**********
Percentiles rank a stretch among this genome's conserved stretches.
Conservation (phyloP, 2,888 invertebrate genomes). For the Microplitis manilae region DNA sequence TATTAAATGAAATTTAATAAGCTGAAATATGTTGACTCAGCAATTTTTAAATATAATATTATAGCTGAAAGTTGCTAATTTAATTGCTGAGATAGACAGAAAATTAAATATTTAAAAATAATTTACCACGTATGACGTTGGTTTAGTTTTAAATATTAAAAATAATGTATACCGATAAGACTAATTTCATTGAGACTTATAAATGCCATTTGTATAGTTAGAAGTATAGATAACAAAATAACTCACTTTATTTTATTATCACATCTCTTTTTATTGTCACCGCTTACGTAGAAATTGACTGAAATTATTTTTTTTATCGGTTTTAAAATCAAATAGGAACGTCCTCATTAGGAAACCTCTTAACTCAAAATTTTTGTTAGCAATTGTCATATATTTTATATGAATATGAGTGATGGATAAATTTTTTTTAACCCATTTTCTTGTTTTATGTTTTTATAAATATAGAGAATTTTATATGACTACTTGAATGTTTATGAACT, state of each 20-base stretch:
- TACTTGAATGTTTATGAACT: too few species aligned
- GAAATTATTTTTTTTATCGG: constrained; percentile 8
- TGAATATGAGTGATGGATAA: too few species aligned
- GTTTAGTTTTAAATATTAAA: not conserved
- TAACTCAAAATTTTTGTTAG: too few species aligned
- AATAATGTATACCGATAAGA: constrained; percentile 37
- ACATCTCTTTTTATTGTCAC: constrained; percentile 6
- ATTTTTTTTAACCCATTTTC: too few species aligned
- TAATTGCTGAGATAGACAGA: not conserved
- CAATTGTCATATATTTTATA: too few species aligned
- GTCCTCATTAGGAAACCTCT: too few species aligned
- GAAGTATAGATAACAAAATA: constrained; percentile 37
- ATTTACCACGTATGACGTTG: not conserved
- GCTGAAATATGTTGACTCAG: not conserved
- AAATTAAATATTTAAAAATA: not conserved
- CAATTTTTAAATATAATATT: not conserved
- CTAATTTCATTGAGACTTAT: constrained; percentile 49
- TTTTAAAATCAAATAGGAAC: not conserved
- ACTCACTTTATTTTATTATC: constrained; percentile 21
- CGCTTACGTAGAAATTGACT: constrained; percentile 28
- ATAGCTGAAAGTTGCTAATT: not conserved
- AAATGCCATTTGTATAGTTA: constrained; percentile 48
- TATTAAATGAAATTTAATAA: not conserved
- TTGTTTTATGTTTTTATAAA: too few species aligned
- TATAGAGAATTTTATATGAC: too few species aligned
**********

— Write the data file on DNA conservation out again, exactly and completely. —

Percentiles rank a stretch among this genome's conserved stretches.
Conservation (phyloP, 2,888 invertebrate genomes). For the Microplitis manilae region DNA sequence TATTAAATGAAATTTAATAAGCTGAAATATGTTGACTCAGCAATTTTTAAATATAATATTATAGCTGAAAGTTGCTAATTTAATTGCTGAGATAGACAGAAAATTAAATATTTAAAAATAATTTACCACGTATGACGTTGGTTTAGTTTTAAATATTAAAAATAATGTATACCGATAAGACTAATTTCATTGAGACTTATAAATGCCATTTGTATAGTTAGAAGTATAGATAACAAAATAACTCACTTTATTTTATTATCACATCTCTTTTTATTGTCACCGCTTACGTAGAAATTGACTGAAATTATTTTTTTTATCGGTTTTAAAATCAAATAGGAACGTCCTCATTAGGAAACCTCTTAACTCAAAATTTTTGTTAGCAATTGTCATATATTTTATATGAATATGAGTGATGGATAAATTTTTTTTAACCCATTTTCTTGTTTTATGTTTTTATAAATATAGAGAATTTTATATGACTACTTGAATGTTTATGAACT, state of each 20-base stretch:
- TACTTGAATGTTTATGAACT: too few species aligned
- GAAATTATTTTTTTTATCGG: constrained; percentile 8
- TGAATATGAGTGATGGATAA: too few species aligned
- GTTTAGTTTTAAATATTAAA: not conserved
- TAACTCAAAATTTTTGTTAG: too few species aligned
- AATAATGTATACCGATAAGA: constrained; percentile 37
- ACATCTCTTTTTATTGTCAC: constrained; percentile 6
- ATTTTTTTTAACCCATTTTC: too few species aligned
- TAATTGCTGAGATAGACAGA: not conserved
- CAATTGTCATATATTTTATA: too few species aligned
- GTCCTCATTAGGAAACCTCT: too few species aligned
- GAAGTATAGATAACAAAATA: constrained; percentile 37
- ATTTACCACGTATGACGTTG: not conserved
- GCTGAAATATGTTGACTCAG: not conserved
- AAATTAAATATTTAAAAATA: not conserved
- CAATTTTTAAATATAATATT: not conserved
- CTAATTTCATTGAGACTTAT: constrained; percentile 49
- TTTTAAAATCAAATAGGAAC: not conserved
- ACTCACTTTATTTTATTATC: constrained; percentile 21
- CGCTTACGTAGAAATTGACT: constrained; percentile 28
- ATAGCTGAAAGTTGCTAATT: not conserved
- AAATGCCATTTGTATAGTTA: constrained; percentile 48
- TATTAAATGAAATTTAATAA: not conserved
- TTGTTTTATGTTTTTATAAA: too few species aligned
- TATAGAGAATTTTATATGAC: too few species aligned